He was talking about terror, and this is where our two countries hit a difference of opinion.

Indonesia appears to believe that the prospects for rehabilitating terrorists is better than for drug runners, which explains why so many high-level participants from major terror events, from Bali 2002 onwards, are now walking free after serving relatively short terms.

Indonesian Attorney General Muhammad Prasetyo said after the weekend's executions that 40 to 50 people died each day from drugs in Indonesia. That, from the Indonesian perspective, is much higher than the cost of terror.

Bali Nine members (top L-R) Myuran Sukumaran, Andrew Chan and Martin Eric Stephens, 2nd row (from L-R) Chen Si Yi, Tach Duc Thanh Nguyen and Matthew Norman, and 3rd row (from L-R) Scott Rush, Michael Czugaj and Renae Lawrence. Picture: Supplied. Source: News Limited

Prasetyo said he hoped the drug executions — and those to come — would have "a deterrent effect." Whatever the questionable deterrence value, for Widodo there is higher political reward in shooting drug-running foreigners than responding to pleas for their human rights.

Professor Tim Lindsey, from Melbourne University's Centre for Indonesian Law, Islam and Society, outlined to News Corp this week how Widodo's interpretation of human rights is different to ours.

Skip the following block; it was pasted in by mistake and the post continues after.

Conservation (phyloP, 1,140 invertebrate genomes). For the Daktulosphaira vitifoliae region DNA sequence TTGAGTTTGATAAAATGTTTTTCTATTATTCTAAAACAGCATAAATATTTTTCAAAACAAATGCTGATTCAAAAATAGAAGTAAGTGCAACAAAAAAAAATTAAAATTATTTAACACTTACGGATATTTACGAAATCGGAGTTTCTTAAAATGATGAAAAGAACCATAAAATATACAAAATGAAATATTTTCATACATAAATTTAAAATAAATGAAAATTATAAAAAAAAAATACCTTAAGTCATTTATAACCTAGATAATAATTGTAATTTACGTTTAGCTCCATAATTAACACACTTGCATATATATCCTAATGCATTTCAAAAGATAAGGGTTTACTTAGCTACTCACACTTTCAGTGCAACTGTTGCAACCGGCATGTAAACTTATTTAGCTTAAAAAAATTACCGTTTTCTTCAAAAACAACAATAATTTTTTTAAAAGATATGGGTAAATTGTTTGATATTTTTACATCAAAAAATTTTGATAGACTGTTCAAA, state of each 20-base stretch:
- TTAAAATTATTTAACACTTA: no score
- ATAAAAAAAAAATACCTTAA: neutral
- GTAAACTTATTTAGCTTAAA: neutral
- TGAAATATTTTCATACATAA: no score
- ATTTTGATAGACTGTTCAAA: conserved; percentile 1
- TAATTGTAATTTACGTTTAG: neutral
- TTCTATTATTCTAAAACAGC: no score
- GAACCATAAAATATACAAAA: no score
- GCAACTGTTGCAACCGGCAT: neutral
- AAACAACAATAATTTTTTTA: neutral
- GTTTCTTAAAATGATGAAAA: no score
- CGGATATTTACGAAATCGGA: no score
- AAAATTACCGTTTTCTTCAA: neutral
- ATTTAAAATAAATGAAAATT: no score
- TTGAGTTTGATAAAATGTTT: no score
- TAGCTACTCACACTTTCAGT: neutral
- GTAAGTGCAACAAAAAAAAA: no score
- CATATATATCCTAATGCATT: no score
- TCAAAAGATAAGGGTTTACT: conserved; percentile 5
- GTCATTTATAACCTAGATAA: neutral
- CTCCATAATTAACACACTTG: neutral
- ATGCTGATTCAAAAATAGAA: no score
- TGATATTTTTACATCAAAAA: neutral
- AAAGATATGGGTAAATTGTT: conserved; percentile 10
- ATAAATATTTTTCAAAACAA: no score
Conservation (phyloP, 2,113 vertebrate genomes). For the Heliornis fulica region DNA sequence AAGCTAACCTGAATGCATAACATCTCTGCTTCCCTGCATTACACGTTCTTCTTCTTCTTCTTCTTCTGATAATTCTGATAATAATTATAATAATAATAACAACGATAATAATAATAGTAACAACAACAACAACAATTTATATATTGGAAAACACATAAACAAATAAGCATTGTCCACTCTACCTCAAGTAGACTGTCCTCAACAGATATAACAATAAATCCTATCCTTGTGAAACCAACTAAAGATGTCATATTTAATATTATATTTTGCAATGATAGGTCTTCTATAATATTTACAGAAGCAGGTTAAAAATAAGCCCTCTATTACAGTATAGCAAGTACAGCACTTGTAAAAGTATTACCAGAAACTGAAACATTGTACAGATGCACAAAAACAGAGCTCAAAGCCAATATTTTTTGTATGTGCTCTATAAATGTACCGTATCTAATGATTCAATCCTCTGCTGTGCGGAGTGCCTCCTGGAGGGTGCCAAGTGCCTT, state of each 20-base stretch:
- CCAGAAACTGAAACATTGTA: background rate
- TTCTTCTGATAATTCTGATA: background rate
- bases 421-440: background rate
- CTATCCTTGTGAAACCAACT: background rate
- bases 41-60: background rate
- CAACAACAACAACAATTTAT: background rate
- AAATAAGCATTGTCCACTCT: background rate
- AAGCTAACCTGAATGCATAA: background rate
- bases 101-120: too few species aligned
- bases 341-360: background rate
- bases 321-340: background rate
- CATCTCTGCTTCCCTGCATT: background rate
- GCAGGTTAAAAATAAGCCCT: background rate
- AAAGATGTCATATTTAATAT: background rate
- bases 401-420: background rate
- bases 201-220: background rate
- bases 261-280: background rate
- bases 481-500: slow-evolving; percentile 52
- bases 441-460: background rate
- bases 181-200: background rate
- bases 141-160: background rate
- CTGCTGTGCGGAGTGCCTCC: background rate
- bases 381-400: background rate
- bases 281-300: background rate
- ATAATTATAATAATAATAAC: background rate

Widodo was swept to power last year on a populist movement, promising to liberate the small businesspeople that are his country's lifeblood from the corruption that sees them forced to survive by effectively paying off government-sponsored protection rackets.

He sees this as the most fundamental human rights abuse, and his key election pledge was to clean it up.

Andrew Chan as a child, a far cry from his life now. Picture: Supplied. Source: News Limited

Myuran Sukumaran as a child in happier times. Picture: Supplied. Source: News Limited

Widodo, who arrived in power as a political outsider with little influence in the Indonesian Congress, also needs to build alliances in order to pass legislation.

The death penalty has widespread support in Indonesia he will not make political friends by sparing drug runners from the bullet.